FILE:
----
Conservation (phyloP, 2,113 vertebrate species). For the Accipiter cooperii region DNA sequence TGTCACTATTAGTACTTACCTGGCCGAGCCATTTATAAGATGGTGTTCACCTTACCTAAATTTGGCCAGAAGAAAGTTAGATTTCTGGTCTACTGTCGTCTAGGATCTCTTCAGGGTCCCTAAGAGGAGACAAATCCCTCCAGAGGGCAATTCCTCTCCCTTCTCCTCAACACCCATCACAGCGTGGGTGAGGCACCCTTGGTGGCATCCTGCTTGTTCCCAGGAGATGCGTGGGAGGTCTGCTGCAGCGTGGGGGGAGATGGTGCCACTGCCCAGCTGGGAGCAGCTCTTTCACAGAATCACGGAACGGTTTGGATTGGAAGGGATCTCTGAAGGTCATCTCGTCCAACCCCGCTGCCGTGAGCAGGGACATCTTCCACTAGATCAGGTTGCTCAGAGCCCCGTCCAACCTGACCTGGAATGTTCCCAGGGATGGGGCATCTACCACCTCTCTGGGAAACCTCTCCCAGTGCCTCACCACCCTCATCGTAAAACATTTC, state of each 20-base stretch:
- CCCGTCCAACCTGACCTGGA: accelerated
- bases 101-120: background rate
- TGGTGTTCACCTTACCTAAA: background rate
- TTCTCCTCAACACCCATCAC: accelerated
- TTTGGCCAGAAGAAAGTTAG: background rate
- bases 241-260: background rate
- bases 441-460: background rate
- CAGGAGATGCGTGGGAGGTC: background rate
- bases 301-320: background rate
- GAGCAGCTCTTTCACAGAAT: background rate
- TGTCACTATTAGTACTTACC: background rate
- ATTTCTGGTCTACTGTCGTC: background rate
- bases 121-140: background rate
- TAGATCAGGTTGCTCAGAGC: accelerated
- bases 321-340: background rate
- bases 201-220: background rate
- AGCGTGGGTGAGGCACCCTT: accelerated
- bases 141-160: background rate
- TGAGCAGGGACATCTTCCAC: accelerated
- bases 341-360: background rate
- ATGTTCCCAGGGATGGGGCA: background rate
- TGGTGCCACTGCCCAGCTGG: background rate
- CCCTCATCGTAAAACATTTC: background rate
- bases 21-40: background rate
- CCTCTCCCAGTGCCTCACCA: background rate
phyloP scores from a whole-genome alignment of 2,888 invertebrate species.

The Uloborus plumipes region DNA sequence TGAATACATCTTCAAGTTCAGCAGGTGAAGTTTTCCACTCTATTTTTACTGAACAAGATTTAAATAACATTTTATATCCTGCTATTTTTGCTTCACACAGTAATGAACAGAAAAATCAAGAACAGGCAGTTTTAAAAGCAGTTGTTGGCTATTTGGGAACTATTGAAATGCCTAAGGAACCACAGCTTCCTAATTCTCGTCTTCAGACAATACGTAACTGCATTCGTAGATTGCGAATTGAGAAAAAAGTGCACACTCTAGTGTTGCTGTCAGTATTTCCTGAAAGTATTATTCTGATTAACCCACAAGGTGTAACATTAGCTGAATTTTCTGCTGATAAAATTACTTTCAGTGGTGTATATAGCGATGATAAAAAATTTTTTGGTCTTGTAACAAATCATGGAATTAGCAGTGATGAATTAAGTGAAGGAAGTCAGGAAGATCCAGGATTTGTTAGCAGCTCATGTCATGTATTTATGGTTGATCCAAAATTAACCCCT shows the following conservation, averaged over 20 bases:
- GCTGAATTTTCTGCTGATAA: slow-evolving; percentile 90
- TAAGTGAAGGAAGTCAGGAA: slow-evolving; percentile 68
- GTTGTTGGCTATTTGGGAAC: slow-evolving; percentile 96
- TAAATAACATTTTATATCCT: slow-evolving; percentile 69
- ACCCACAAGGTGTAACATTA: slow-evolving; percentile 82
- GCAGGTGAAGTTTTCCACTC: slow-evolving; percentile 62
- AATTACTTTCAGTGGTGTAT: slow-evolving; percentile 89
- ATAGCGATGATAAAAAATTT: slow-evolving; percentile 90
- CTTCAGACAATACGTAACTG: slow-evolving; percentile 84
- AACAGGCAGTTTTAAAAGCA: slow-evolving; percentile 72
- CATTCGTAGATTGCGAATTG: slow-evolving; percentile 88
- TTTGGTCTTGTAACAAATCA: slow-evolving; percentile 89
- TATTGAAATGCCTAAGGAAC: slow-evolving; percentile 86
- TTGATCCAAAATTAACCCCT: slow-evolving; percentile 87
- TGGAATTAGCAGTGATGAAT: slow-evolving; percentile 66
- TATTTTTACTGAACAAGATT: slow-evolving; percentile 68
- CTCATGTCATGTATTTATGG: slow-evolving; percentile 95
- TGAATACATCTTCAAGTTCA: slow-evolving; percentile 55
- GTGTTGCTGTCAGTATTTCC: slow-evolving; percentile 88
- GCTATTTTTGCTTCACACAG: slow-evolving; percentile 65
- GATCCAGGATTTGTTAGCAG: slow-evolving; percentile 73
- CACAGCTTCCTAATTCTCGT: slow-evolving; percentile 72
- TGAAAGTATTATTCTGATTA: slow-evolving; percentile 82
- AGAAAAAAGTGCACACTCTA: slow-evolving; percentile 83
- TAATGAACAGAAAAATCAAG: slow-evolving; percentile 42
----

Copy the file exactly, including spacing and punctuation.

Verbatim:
Conservation (phyloP, 2,113 vertebrate species). For the Accipiter cooperii region DNA sequence TGTCACTATTAGTACTTACCTGGCCGAGCCATTTATAAGATGGTGTTCACCTTACCTAAATTTGGCCAGAAGAAAGTTAGATTTCTGGTCTACTGTCGTCTAGGATCTCTTCAGGGTCCCTAAGAGGAGACAAATCCCTCCAGAGGGCAATTCCTCTCCCTTCTCCTCAACACCCATCACAGCGTGGGTGAGGCACCCTTGGTGGCATCCTGCTTGTTCCCAGGAGATGCGTGGGAGGTCTGCTGCAGCGTGGGGGGAGATGGTGCCACTGCCCAGCTGGGAGCAGCTCTTTCACAGAATCACGGAACGGTTTGGATTGGAAGGGATCTCTGAAGGTCATCTCGTCCAACCCCGCTGCCGTGAGCAGGGACATCTTCCACTAGATCAGGTTGCTCAGAGCCCCGTCCAACCTGACCTGGAATGTTCCCAGGGATGGGGCATCTACCACCTCTCTGGGAAACCTCTCCCAGTGCCTCACCACCCTCATCGTAAAACATTTC, state of each 20-base stretch:
- CCCGTCCAACCTGACCTGGA: accelerated
- bases 101-120: background rate
- TGGTGTTCACCTTACCTAAA: background rate
- TTCTCCTCAACACCCATCAC: accelerated
- TTTGGCCAGAAGAAAGTTAG: background rate
- bases 241-260: background rate
- bases 441-460: background rate
- CAGGAGATGCGTGGGAGGTC: background rate
- bases 301-320: background rate
- GAGCAGCTCTTTCACAGAAT: background rate
- TGTCACTATTAGTACTTACC: background rate
- ATTTCTGGTCTACTGTCGTC: background rate
- bases 121-140: background rate
- TAGATCAGGTTGCTCAGAGC: accelerated
- bases 321-340: background rate
- bases 201-220: background rate
- AGCGTGGGTGAGGCACCCTT: accelerated
- bases 141-160: background rate
- TGAGCAGGGACATCTTCCAC: accelerated
- bases 341-360: background rate
- ATGTTCCCAGGGATGGGGCA: background rate
- TGGTGCCACTGCCCAGCTGG: background rate
- CCCTCATCGTAAAACATTTC: background rate
- bases 21-40: background rate
- CCTCTCCCAGTGCCTCACCA: background rate
phyloP scores from a whole-genome alignment of 2,888 invertebrate species.

The Uloborus plumipes region DNA sequence TGAATACATCTTCAAGTTCAGCAGGTGAAGTTTTCCACTCTATTTTTACTGAACAAGATTTAAATAACATTTTATATCCTGCTATTTTTGCTTCACACAGTAATGAACAGAAAAATCAAGAACAGGCAGTTTTAAAAGCAGTTGTTGGCTATTTGGGAACTATTGAAATGCCTAAGGAACCACAGCTTCCTAATTCTCGTCTTCAGACAATACGTAACTGCATTCGTAGATTGCGAATTGAGAAAAAAGTGCACACTCTAGTGTTGCTGTCAGTATTTCCTGAAAGTATTATTCTGATTAACCCACAAGGTGTAACATTAGCTGAATTTTCTGCTGATAAAATTACTTTCAGTGGTGTATATAGCGATGATAAAAAATTTTTTGGTCTTGTAACAAATCATGGAATTAGCAGTGATGAATTAAGTGAAGGAAGTCAGGAAGATCCAGGATTTGTTAGCAGCTCATGTCATGTATTTATGGTTGATCCAAAATTAACCCCT shows the following conservation, averaged over 20 bases:
- GCTGAATTTTCTGCTGATAA: slow-evolving; percentile 90
- TAAGTGAAGGAAGTCAGGAA: slow-evolving; percentile 68
- GTTGTTGGCTATTTGGGAAC: slow-evolving; percentile 96
- TAAATAACATTTTATATCCT: slow-evolving; percentile 69
- ACCCACAAGGTGTAACATTA: slow-evolving; percentile 82
- GCAGGTGAAGTTTTCCACTC: slow-evolving; percentile 62
- AATTACTTTCAGTGGTGTAT: slow-evolving; percentile 89
- ATAGCGATGATAAAAAATTT: slow-evolving; percentile 90
- CTTCAGACAATACGTAACTG: slow-evolving; percentile 84
- AACAGGCAGTTTTAAAAGCA: slow-evolving; percentile 72
- CATTCGTAGATTGCGAATTG: slow-evolving; percentile 88
- TTTGGTCTTGTAACAAATCA: slow-evolving; percentile 89
- TATTGAAATGCCTAAGGAAC: slow-evolving; percentile 86
- TTGATCCAAAATTAACCCCT: slow-evolving; percentile 87
- TGGAATTAGCAGTGATGAAT: slow-evolving; percentile 66
- TATTTTTACTGAACAAGATT: slow-evolving; percentile 68
- CTCATGTCATGTATTTATGG: slow-evolving; percentile 95
- TGAATACATCTTCAAGTTCA: slow-evolving; percentile 55
- GTGTTGCTGTCAGTATTTCC: slow-evolving; percentile 88
- GCTATTTTTGCTTCACACAG: slow-evolving; percentile 65
- GATCCAGGATTTGTTAGCAG: slow-evolving; percentile 73
- CACAGCTTCCTAATTCTCGT: slow-evolving; percentile 72
- TGAAAGTATTATTCTGATTA: slow-evolving; percentile 82
- AGAAAAAAGTGCACACTCTA: slow-evolving; percentile 83
- TAATGAACAGAAAAATCAAG: slow-evolving; percentile 42